For the first time in my life, I was “the boss.” Technically, I could decide to do whatever I want.
This, however, landed on me not as a realization of power but as a sense of responsibility. I wasn’t just “the boss,” I was the leader of an organization founded in part to counter the culture I was currently swept up in. (Apparently that point was lost on me in the swirl.) So I began to think very practically about how I would want to make more space for myself but also what I would want to model for both our members and the wider sector.
Thus the December Strategy was born.
Initially, I set the entire month of December aside as a time to regroup, reflect, and think big picture. I turned down all meetings, phone calls, and speaking engagements for the whole month of December in order to catch up on work and sleep and I just hoped that people would understand.
I still remember the first email that I sent in response to someone requesting a meeting in December. It was right before Thanksgiving and the thought of asking someone to hold their idea till January 2012 seemed both outrageous and rude. But I’d made a commitment to myself and I was determined to stick to it. So I agonized over the wording of the email for 45 minutes, read and re-read it, hit send, and waited for the reply. I expected a few things in return:
1) Pushback from the person letting me know that their issue was incredibly important and they couldn’t possibly wait for 6 weeks to discuss it.
2) No response at all from the person, ever, and refusal to partner with YNPN whose Director was clearly a giant diva.
To my huge surprise, I didn’t get either reaction. The person actually wrote back 10 minutes later to give me props! In her response, she let me know that of course the conversation could wait till January and she congratulated me for being so good about setting boundaries for myself. Of course, I didn’t tell her that I was setting these boundaries now because I’d done such a bad job of setting them during my first two months that I no longer had a choice, but her encouragement built my confidence. Soon I found myself firing off “Talk to you in January!” emails without flinching.
And just like that, the December Strategy became a thing.
While technically, the December Strategy remains the space that I will set for myself for the third year in a row during the last month of 2013, it has come to mean much more to me than that.
- First, it has come to symbolize a resistance to the notion that all types of nonprofit work carry the same level of urgency. The work that YNPN National does is important. But we are not Doctors Without Borders.
- Second, it’s a tribute to a Meg Wheatley quote I once heard during a speech given by Kim Klein: “If we want our world to be different, our first act has to be claiming time to think. We can’t expect those who are well served by the current reality to give us time to think. If we want anything to change, we are the ones who have to reclaim time.”
And she’s right.
- Finally, it’s a reminder that I and so many of my fellow YNPNers were drawn to this network and continue to be committed to it because it gave us the space to organize in a way that values both mission and the people working towards that mission - something that many of us were not seeing in the vast majority of the organizations where we were actually employed. In this way, the December Strategy feels like as much of an opportunity as it does a responsibility to model the way we believe the sector could be working more strategically towards social change.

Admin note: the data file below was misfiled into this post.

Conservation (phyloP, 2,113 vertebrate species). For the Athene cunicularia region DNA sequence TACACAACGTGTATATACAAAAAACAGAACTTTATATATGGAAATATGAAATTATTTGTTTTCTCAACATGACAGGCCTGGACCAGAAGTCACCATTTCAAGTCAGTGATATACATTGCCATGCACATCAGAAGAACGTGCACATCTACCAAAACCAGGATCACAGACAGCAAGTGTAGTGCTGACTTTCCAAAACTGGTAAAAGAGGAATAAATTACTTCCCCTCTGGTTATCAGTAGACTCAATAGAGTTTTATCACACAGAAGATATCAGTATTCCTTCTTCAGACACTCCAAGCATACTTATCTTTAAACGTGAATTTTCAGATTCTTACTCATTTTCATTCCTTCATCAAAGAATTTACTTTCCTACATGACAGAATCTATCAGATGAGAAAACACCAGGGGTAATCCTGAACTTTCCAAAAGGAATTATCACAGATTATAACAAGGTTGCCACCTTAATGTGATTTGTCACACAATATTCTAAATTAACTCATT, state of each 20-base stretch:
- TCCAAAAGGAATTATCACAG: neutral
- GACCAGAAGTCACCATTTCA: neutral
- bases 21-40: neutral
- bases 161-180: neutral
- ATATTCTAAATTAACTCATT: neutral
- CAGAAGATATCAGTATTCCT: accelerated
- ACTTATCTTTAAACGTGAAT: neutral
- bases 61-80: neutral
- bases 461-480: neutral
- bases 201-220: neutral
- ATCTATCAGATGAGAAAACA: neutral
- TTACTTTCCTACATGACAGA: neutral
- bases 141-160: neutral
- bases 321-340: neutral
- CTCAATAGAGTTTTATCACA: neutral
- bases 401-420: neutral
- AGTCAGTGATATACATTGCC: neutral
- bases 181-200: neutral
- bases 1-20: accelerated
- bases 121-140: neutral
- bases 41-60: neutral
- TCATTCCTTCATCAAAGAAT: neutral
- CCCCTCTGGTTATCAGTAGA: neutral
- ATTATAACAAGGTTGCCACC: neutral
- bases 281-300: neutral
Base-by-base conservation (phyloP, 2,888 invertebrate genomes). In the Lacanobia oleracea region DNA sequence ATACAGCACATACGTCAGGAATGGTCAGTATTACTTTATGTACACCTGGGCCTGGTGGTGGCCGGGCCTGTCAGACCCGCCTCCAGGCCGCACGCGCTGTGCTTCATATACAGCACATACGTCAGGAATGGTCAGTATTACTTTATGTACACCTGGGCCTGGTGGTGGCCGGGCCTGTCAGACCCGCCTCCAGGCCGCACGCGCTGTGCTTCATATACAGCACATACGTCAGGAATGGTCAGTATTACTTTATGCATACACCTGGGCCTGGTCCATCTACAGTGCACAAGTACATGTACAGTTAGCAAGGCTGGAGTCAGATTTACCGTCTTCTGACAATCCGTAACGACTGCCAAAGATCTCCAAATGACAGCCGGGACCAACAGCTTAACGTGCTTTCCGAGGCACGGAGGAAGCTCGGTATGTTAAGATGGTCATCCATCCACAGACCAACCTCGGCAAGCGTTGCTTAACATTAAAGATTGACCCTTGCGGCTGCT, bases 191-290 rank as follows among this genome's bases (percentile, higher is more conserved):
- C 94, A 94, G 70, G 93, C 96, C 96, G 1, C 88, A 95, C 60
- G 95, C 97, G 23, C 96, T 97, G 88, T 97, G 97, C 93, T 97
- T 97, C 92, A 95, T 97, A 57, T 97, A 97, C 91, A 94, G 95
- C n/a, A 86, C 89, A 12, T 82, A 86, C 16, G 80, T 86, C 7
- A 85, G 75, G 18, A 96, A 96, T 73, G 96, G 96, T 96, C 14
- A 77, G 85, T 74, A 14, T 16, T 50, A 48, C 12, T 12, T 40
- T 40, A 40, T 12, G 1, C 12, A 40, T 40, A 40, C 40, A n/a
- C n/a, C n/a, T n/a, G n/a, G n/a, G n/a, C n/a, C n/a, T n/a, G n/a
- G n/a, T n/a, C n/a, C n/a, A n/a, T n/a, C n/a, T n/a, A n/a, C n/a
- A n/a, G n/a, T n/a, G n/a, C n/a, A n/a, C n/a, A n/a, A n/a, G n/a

Do you have a version of the December Strategy - a small but radical way that you or your organization is changing the way you work, in order to work better for change? Let us know in the comment box!
by Alnierys Venegas, cross-posted from YNPN Chicago.
Castle Pub was energetic and vibrant as YNPN Chicago celebrated its Board Meet and Greet. It was great to see the overwhelming response of YNPN members who are interested in board service. While mingling with prospective recruits, I reflected on my own personal journey as a member of the YNPN Chicago Board and the valuable lessons, as well as experiences, that I have learned throughout my tenure.
It is exciting to be a part of a member-driven, all-volunteer, working board of young nonprofit professionals committed to enhancing the sector, but there are three key things that I have learned during my time with YNPN that I would like for those considering board service to think about:
You Are the Workhorse – Being a part of a board will require completing tasks independently, or in a team, in order to assist with the organization’s strategic plan, mission, and vision. Often times, people assume that board involvement has little to no responsibilities aside from attending meetings, so you’ll often overhear comments like this:
“Huh…this is so much work.”
“I didn’t’ think I was going to be responsible with actually executing the idea I presented in the meeting.”
“Can’t somebody else take on the responsibility?”
My YNPN colleague, Aaron House, explained this concept best in his blog, “A Board Service.” You will be expected to be accountable for taking on tasks outside of the board room. In short, you are the workhorse.